League officials are in discussions with the National Basketball Players Association about a deal that would amend the collective bargaining agreement to give players a greater share of the financial damage inflicted by the coronavirus outbreak that’s put the current season on hold.

Wojnarowski writes that while the NBA has “no plans to announce the cancellation of games in the immediate future,” it’s preparing for all scenarios, including one in which coronavirus isn’t contained in time to salvage the regular season.

The NBA has already been withholding 10 percent of the players’ salaries with the promise of paying out the remaining 90 percent through April 1. In accordance with the CBA’s Force Majeure provision (reserved for catastrophic events), that money has been held by the NBA with a certain percentage slotted to be returned to teams at the end of the year depending on how much revenue is lost.

However, it appears the 10 percent cut has not been sufficient for softening the blow dealt by the season’s suspension. Per Wojnarowski, Commissioner Adam Silver and about 100 top league officials have already agreed to 20 percent pay cut. With team owners handling their own financial ramifications, the league is hoping for its players to help alleviate that burden and prevent the NBA from having to recoup additional percentages from the players after the season.

The purpose of the Force Majeure is to prevent the salary cap and luxury tax from taking a nosedive next season and beyond. By recouping additional salary, teams would be in better standing for spending relatively close to what they’ve done the past few years.

If the two sides don’t come to an agreement, players could owe back portions of their salaries at the end of the season. In an effort to avoid seizing past salaries, the league is asking the NBPA to agree to a deal while working on a plan to help players budget their spending based on reduced incomes.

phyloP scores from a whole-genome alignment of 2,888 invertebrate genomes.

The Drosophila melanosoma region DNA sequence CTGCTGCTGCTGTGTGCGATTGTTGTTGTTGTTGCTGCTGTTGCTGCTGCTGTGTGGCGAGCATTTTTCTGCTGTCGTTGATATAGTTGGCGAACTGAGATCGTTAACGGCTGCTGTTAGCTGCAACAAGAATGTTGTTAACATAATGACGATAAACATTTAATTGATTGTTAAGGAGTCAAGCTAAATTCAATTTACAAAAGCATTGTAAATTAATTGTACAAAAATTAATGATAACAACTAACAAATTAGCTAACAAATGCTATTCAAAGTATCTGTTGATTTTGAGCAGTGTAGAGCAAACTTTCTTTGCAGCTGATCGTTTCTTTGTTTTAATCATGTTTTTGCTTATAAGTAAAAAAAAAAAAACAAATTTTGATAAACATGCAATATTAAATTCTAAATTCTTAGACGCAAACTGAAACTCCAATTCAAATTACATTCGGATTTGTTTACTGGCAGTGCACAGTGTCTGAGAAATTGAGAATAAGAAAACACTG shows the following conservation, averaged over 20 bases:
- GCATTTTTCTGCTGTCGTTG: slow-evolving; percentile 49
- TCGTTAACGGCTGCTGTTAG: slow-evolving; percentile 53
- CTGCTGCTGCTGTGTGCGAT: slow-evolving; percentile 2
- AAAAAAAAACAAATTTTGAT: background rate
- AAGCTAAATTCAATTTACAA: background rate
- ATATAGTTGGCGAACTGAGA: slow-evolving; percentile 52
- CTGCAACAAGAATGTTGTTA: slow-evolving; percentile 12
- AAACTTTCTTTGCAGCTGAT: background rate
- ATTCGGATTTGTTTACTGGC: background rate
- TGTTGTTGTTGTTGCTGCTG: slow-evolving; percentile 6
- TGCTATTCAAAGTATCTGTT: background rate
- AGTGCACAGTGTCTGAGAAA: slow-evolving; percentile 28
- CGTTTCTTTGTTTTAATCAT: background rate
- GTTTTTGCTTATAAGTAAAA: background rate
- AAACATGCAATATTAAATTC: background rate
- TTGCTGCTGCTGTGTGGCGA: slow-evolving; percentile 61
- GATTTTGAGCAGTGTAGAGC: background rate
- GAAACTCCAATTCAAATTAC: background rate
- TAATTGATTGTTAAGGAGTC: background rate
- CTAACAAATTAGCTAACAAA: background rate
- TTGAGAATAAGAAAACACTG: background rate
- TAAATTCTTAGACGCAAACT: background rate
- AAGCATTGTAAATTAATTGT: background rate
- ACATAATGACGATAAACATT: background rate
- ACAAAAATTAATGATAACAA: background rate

As much as the NBA would like to resume its regular season in some fashion, the coronavirus pandemic has entirely changed the outlook—both logistically and financially—of professional sports in 2020 for the worst. Everything the league does now is just part of an effort to limit the damage as best it can.

Stay connected to the Capitals and Wizards with the MyTeams app. Click here to download for comprehensive coverage of your teams.


Quick Links

Rui Hachimura to take on Donovan Mitchell in first-ever NBA 2K Players Tournament

Rui Hachimura to take on Donovan Mitchell in first-ever NBA 2K Players Tournament

NBA fans will get a chance to watch some of their favorite players go head-to-head once again, just not in the setting we're used to. 

With the regular season under suspension, the NBA announced the first-ever NBA 2K Players Tournament, featuring 16 players who will play each other in NBA 2K20 for $100,000 donated to coronavirus support efforts. 

The tournament will begin on April 3 on ESPN and will include the following players seeded 1-through-16 based first on their 2K rating and second on their seniority in the league:

1. Kevin Durant, Brooklyn Nets (96)
2. Trae Young, Atlanta Hawks (90)
3. Hassan Whiteside, Portland Trail Blazers (87)
4. Donovan Mitchell, Utah Jazz (87)
5. Devin Booker, Phoenix Suns (86)
6. Andre Drummond, Cleveland Cavaliers (85)
7. Zach LaVine, Chicago Bulls (85)
8. Montrezl Harrell, LA Clippers (85)
9. Domantas Sabonis, Indiana Pacers (85)
10. Deandre Ayton, Phoenix Suns (85)
11. DeMarcus Cousins (81)
12. Michael Porter Jr., Denver Nuggets (81)
13. Rui Hachimura, Washington Wizards (79)
14. Patrick Beverley, LA Clippers (78)
15. Harrison Barnes, Sacramento Kings (78)
16. Derrick Jones Jr., Miami Heat (78)

Each player will choose eight current NBA teams to use before the tournament starts, though they can only use each of their selections once. The first two rounds are single elimination, while the semifinals and finals will be best of three. 

Wizards standout rookie Rui Hachimura enters the tournament as the No. 13 seed and will begin the tournament against Utah's All-Star guard Donovan Mitchell Friday. Mitchell may have a higher 2K rating and status in the league, but there's no telling where either player's 2K skills stand. 

Hachimura could very well take Mitchell down and set up a showdown with the winner of Andre Drummond vs. DeMarcus Cousins. 

The first round will begin Friday and run through the weekend, with the second round airing next Tuesday and the semifinals and finals wrapping up the tournament on Saturday, April 11. 

Stay connected to the Capitals and Wizards with the MyTeams app. Click here to download for comprehensive coverage of your teams.